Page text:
In the wake of the NSA revelations, there has been an avalanche of state bills requiring law enforcement to obtain a probable cause warrant before tracking an individual’s location in an investigation. Most state legislators know they can’t control the NSA—but they can control their state and local law enforcement, which are engaging in some of the same invasive practices. The trend actually started in the wake of the ACLU’s nationwide public records requests on location tracking and the 2012 U.S. v. Jones decision, when Montana and Maine enacted the first two location tracking laws in the country—the recent revelations have simply increased the momentum.
Working closely with our lobbyists in state capitols around the country, we’ve been tracking this activity and working hard to make sure these privacy-protective bills become law. The chart below shows the current status of state legislation as we understand it. We will keep this chart up-to-date as we receive new information.
2014 legislation proposed in 11 states and laws enacted in 11 states.
|Colorado||Law (2014)||Passed Senate unanimously|
|Illinois||Law (2014)||Only covers real-time location information. Passed Senate unanimously.|
|Indiana||Law (2014)||Only covers real-time location information, but also requires a warrant for drone use and for electronic device searches.|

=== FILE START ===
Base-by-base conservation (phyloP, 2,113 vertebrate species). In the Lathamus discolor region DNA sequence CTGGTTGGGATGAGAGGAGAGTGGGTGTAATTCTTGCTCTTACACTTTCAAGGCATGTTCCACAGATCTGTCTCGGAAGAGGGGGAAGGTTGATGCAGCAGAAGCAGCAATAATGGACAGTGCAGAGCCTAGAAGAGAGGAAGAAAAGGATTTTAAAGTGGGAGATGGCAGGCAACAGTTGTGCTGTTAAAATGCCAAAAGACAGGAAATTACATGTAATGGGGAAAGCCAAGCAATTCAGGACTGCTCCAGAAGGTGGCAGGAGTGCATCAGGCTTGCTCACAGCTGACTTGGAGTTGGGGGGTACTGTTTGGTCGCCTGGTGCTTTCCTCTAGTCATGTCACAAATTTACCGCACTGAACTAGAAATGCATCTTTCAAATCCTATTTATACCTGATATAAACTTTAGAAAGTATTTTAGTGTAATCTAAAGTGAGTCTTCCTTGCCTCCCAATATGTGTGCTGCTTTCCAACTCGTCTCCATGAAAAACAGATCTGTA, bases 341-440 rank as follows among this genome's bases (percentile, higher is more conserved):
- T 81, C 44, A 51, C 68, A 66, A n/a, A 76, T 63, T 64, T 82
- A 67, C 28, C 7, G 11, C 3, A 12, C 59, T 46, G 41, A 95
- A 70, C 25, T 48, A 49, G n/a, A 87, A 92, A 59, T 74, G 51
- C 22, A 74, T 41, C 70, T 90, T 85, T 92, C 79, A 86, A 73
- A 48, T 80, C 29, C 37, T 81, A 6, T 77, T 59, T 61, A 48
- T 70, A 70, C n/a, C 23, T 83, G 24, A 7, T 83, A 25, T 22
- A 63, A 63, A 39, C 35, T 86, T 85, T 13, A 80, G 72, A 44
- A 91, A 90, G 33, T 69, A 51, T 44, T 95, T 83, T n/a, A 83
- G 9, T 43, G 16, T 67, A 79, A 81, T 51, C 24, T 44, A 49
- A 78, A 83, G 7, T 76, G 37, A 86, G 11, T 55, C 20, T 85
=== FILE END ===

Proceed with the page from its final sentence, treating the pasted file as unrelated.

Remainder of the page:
|Iowa||Law (2014)||Applies only to GPS tracking.|
|Kansas||Legislature adjourned.||Covers all third-party held data.|
|Maryland||Law (2014)||Only covers real-time location information.|
|Massachusetts||Also requires a warrant for electronic communications content.|
|Michigan||Introduced||Legislation focused on the use of StingRays.|
|Missouri||Passed the House and Senate; awaiting governor's action.||Bill amended in the Senate to allow location tracking under a less protective legal standard.|
|New Hampshire||Passed House. Senate Committee referred for interim study (dead for this year)|
|Ohio||Passed the Senate|
|Oklahoma||Dead for this year|
|South Carolina||Passed the House. Legislature adjourned without further action.||Also covers law enforcement access to electronic communications content.|
|Tennessee||Law (2014)||Amended to undermine all privacy protections in the bill.|
|Utah||Law (2014)||Also requires a warrant for electronic communications content.|
|Virginia||Law (2014)||Only covers real-time location information.|
|West Virginia||Legislature adjourned|
|Wisconsin||Law (2014)||The bill allows location tracking under a less protective legal standard.|